Shell rot causing bacteria found and flourish in dirty water. When outgrowing in number, these bacterias start eating the blood vessels in the turtle shell, which causes shell rot.
In the initial stage of shell rot, you would hardly notice anything severe. However, as bacteria start eating up their shell, they will end up creating small pits and divots on thei
r shell. Depending on the severity of the shell rot, you might be able to see soft white spots or bloody discharge from their shell. If left untreated, shell rot could lead scutes to fall off completely, leaving behind the bones and nerves underneath.
White spot on the turtle shell
The white spot on the turtle shell could be because of hard water, fungal infection, shell rot, or other medical conditions. Poor lighting setup could also be a possibility that your turtle has white spots on its shell. Among all other reasons, shell rot is the most probable reason for any such condition. White spots on shells are considered an early stage of shell rot. If you have found any such spot of your turtle, consult a veterinarian for help.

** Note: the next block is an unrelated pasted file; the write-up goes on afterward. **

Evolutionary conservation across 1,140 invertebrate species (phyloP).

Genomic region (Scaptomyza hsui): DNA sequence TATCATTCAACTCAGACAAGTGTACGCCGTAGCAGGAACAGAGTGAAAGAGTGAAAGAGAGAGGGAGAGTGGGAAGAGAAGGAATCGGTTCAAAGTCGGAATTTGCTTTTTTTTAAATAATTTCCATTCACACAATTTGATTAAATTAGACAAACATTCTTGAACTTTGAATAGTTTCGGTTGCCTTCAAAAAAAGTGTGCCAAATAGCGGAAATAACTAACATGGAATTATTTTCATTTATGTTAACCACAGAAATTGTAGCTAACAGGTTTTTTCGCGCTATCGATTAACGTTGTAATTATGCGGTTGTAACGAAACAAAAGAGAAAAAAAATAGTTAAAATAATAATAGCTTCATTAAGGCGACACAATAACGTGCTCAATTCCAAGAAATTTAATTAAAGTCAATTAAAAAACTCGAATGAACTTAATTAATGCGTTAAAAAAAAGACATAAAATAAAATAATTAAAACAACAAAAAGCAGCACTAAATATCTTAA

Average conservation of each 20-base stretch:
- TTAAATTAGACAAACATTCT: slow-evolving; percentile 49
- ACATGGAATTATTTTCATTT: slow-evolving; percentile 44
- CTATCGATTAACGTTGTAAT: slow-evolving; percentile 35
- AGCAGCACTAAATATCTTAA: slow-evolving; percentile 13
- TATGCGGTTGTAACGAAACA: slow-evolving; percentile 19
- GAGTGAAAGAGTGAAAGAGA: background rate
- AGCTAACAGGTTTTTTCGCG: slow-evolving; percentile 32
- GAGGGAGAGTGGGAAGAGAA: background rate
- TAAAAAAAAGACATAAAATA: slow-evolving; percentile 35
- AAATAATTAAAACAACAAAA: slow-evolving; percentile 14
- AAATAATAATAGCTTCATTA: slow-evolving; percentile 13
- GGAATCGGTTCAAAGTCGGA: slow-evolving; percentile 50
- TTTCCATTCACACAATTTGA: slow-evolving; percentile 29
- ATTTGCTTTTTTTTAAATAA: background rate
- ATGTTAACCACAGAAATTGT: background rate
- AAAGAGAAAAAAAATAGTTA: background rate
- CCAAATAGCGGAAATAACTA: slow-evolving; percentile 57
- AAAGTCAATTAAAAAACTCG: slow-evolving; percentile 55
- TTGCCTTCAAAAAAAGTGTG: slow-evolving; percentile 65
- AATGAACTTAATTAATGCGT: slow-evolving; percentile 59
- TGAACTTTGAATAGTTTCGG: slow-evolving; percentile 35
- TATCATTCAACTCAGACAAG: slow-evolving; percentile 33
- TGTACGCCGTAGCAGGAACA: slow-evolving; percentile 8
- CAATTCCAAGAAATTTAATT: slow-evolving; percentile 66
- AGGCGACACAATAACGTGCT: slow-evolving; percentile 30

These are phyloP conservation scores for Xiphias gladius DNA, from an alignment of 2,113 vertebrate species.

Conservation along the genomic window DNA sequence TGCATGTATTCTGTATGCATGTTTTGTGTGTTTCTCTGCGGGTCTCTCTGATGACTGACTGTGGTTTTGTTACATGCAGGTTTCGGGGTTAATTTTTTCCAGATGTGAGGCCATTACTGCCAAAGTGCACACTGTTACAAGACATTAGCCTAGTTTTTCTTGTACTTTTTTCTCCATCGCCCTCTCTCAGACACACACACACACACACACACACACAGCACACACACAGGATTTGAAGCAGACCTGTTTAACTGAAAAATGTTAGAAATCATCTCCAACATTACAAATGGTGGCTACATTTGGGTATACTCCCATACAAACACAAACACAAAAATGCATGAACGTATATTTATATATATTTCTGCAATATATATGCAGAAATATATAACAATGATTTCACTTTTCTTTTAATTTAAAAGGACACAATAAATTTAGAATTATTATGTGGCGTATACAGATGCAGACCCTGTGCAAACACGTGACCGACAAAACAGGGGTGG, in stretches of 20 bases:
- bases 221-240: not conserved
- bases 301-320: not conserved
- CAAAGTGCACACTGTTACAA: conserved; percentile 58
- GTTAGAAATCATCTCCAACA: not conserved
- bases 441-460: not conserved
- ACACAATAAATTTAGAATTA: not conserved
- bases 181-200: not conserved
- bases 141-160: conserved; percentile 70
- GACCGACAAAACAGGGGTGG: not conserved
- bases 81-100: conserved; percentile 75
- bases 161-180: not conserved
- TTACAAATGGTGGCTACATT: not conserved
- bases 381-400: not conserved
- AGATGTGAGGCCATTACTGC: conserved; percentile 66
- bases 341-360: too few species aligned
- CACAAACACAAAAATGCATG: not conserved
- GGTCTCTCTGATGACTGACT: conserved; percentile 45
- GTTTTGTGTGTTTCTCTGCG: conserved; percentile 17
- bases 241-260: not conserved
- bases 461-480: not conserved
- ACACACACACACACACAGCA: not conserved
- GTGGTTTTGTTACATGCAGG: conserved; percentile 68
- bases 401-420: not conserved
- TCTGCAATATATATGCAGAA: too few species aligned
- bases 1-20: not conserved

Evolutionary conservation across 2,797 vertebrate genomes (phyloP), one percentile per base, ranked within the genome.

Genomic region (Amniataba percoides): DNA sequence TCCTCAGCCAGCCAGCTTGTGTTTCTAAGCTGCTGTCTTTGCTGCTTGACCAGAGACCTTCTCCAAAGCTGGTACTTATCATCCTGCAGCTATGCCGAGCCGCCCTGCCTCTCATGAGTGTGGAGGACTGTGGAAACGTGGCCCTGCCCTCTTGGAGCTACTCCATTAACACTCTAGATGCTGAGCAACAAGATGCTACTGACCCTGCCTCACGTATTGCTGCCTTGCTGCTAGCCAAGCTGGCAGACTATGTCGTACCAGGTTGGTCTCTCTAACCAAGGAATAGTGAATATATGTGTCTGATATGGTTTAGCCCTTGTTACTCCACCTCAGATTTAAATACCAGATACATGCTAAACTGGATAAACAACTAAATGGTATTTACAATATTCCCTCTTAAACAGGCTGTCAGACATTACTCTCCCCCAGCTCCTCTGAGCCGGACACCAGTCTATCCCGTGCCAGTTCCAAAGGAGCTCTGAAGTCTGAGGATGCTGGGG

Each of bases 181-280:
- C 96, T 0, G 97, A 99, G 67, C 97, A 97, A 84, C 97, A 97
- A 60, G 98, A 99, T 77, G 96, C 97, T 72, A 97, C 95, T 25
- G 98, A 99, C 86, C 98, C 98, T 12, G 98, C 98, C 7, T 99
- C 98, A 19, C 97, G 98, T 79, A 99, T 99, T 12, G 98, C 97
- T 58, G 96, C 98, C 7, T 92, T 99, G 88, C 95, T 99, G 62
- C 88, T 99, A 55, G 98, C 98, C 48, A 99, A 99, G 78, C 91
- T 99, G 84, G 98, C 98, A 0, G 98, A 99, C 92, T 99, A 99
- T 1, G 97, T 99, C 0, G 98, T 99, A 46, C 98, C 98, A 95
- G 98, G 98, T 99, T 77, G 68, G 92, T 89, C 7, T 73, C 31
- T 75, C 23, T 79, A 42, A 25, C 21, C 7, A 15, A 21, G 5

How to treat shell rot?
Turtles can be given home treatment in mild or early stages of shell rot. Below are some steps you can follow to help your beloved turtle from suffering. However, if shell rot is spread all over the shell or scutes are falling apart, consult a veterinarian as your turtle might need surgery.
For home treatment, follow the steps given below:
- First of all, it is very important to know the exact reason for shell rot. Check your water condition and if dirty water is the reason behind shell rot, make sure to change the water. If you have more than one turtle in the tank, keep them in different tanks as shell rot bacteria from one turtle could harm healthy turtles in the enclosure.
- Take out the turtle and clean its shell using a soft bristle brush. Make sure to brush off the dirt and algae from its shell to prevent bacteria from causing further infection.
- It is very important to disinfect the shell rot area. You can use hydrogen peroxide or chlorhexidine solution and wash off the wound.
- After a thorough cleaning, use a towel to dry up the turtle. Keeping the turtle under a heating lamp would also be a good idea.